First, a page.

Stars Matt Damon, Kristen Wiig, Christoph Waltz, Hong Chau, Udo Kier, Rolf Lassgård, Jason Sudeikis.

Director Alexander Payne’s Downsizing is a premise in search of a story, and the one they ultimately came up with could leave viewers wondering, as the film’s main character does, what the point of it all was.

Downsizing is essentially a two-hour thought experiment about what the world would be like if people could shrink themselves to be five inches tall.

The procedure is discovered by Scandinavian scientists looking to reduce the impacts of overpopulation on the environment — since smaller humans use fewer resources. Years later, the process is touted in America as a way to retire in luxury, since the equivalent needs of smaller people would cost so much less, and people could live in mansions that are essentially just large dollhouses.

Contemplating the transition are Paul and Audrey Safranek (Matt Damon and Kristen Wiig), who find themselves stifled by their modest but stable middle class lifestyle. After learning that as small people they’d be the equivalent of millionaires, they sign up to move to a downsized community. But at the last moment Audrey panics at the prospect of leaving her old life behind (and after seeing what it takes to shrink, I can’t say I blame her). But her decision comes too late for Paul, who gets reduced and finds his new life plan derailed without his wife.

A year later and he’s divorced, forced to scale back even in downsize-land, and again living a mediocre life, until he runs across a refugee from Vietnam (Hong Chau), who begins to open his eyes to a more meaningful world around him.

So, what we end up with is a message that people are still people no matter what size they are.

The film’s presentation of the shrinking process is the kind of plot element that falls apart after thinking about it for any length of time, since there’s no attempt to address things like how a scaled-down body would react to the normal gravity it originally evolved in, or where all a person’s extra mass ends up. The film also doesn’t address which parts of the body know how to shrink aside from the vague description of “cellular reduction” (as if every chemical in the body were a cell), but at least it remembers that things like dental fillings, prosthetic implants and anything artificial would have to be removed first.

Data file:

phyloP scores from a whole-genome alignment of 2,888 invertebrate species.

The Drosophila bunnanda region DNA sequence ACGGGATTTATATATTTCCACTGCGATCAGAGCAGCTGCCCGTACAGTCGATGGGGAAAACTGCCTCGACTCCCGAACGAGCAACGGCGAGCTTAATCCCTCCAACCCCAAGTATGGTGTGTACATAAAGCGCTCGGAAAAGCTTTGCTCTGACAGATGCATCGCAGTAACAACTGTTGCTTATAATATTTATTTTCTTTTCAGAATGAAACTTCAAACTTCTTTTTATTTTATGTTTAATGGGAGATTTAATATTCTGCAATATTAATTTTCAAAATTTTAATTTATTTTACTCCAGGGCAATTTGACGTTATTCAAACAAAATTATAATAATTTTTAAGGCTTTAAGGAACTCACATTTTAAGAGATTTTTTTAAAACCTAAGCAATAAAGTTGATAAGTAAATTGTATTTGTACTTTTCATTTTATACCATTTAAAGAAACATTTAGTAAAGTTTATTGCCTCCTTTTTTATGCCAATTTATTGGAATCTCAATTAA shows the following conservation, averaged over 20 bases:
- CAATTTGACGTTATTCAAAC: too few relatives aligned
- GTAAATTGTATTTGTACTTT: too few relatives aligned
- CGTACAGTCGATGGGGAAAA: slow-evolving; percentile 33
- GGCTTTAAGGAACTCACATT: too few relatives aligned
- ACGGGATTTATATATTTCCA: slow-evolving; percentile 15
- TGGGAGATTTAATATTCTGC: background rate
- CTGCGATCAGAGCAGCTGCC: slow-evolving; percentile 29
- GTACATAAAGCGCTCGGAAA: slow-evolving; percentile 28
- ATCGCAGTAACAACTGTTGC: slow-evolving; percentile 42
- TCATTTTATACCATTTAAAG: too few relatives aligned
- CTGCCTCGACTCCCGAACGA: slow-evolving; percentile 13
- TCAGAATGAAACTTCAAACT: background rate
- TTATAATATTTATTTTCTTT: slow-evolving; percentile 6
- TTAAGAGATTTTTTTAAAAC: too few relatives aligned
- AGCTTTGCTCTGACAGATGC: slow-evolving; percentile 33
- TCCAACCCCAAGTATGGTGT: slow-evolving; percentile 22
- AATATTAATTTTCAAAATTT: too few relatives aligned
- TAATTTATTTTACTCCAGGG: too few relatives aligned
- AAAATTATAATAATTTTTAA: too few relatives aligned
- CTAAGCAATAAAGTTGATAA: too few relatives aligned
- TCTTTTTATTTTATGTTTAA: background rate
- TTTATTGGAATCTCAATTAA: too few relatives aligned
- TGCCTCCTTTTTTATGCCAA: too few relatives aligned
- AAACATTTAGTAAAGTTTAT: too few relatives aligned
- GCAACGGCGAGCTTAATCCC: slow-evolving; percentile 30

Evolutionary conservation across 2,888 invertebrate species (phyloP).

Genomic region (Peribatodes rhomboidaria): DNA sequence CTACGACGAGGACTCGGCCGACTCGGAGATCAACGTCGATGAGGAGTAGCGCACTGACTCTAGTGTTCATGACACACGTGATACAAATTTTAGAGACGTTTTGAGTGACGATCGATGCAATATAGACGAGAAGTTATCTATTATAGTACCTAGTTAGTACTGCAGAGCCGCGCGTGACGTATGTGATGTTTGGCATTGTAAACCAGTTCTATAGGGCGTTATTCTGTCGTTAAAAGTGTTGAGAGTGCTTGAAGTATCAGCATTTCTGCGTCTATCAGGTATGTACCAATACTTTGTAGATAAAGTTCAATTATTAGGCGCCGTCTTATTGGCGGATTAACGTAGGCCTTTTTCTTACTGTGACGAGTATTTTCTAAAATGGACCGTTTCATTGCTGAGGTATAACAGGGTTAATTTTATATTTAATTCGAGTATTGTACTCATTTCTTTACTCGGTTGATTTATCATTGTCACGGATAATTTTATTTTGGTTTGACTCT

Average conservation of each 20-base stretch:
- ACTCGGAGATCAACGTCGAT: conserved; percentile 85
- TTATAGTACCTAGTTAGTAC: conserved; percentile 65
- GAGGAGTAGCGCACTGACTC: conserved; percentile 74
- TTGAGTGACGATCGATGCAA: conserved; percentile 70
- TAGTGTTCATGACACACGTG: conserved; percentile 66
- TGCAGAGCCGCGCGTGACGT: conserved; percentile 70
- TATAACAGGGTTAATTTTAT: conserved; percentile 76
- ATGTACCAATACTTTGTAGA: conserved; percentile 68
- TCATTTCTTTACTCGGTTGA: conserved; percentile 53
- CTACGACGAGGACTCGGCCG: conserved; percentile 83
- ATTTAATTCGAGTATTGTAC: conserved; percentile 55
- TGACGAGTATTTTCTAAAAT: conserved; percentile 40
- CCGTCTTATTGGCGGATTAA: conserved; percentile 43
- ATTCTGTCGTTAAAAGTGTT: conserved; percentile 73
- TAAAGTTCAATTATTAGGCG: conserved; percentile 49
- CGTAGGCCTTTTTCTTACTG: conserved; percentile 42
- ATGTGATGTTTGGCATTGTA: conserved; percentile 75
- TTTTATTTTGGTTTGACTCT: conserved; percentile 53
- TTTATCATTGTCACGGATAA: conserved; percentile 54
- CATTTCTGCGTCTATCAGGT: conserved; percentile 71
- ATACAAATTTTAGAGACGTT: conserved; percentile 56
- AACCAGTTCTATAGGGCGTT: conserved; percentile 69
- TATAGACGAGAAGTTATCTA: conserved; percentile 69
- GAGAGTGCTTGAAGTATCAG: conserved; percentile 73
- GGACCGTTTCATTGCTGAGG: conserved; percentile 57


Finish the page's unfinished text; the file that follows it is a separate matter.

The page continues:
Of course, aside from the incentives for shrinking, the film also doesn’t really make it seem pleasant, since it would subject you to new dangers you wouldn’t have thought twice about before, such as insects, birds, cats and dogs. It’s even mentioned that sunlight is more dangerous to small people, and the tiny communities are covered in nets or domes to try to keep these realities at bay.

So, best not to think too hard about it. The main reason for the sci-fi element is to allow for some social commentary (as sci-fi tends to do). Many of the character elements are played for satire, but the film has trouble finding a consistent tone amid all the plot points Payne is trying to explore.

The first third of the film deals with the shrinking process, how it evolved, and how and why people would undergo it. While for most people it’s a choice, there’s also some subversive suggestions that corrupt governments are forcing it upon people, or terrorists are using it to circumvent security plans. The film shows what it would be like for people about to downsize, and questions arise about the political and economic impacts downsizing has on society.

Then we get Paul coming to terms with his decision to get small and adjusting to his life and dealing with the regrets than ensue.

This is all more or less straightforward before the film turns toward an environmental disaster subplot and how small people can survive it if they can’t prevent it.

Unlike Ant-Man, the film isn’t overtly trying to have fun with the idea of shrinking. It takes it seriously, as if it’s just another way of life for the characters. That’s why the film’s structure seems so odd, since it’s devoting so much time to establishing how downsizing came to be and became a relatively common thing before focusing on a story that pushes it all to the background. A lot of scenes are presented as pretty standard character beats, when the camera catches a glimpse of an oversized prop from time to time to remind everyone about the premise (of course, such a mundane approach is likely the point).

All the while the film teases us with suggestions of things we might rather have seen, such as the bodies actually shrinking. Or what happens when a filling isn’t fully removed from a tooth beforehand.

As a result, the film is more interesting for individual scenes that present its concepts, rather than its muddled attempts to unify it as a whole. As with most movies that deal with shrinking tech, the best scenes involve seeing the small people interacting with normal-sized things (even though, many of the everyday items in the small community are just scaled-down versions of things — which only raises more questions).

There are a lot of clever touches in the shifting perspectives (such as a dollar bill used as giant wall art), and the design of the small communities are a treat to behold. People always seem to be fascinated by the idea of seeing the real world reduced into a scale miniature, and the colonies in the film also seem set up as tourist destinations for regular-sized people who just want to gawk at a world in miniature (there’s a reason why Storybookland is such a popular ride at Disneyland).

The Blu-ray offers an hour’s worth of featurettes about the making of the film, many of which expose little details about the set designs and the presentation of the miniature world. There are also a couple of additional featurettes with the iTunes version (available with the UltraViolet code included with the disc).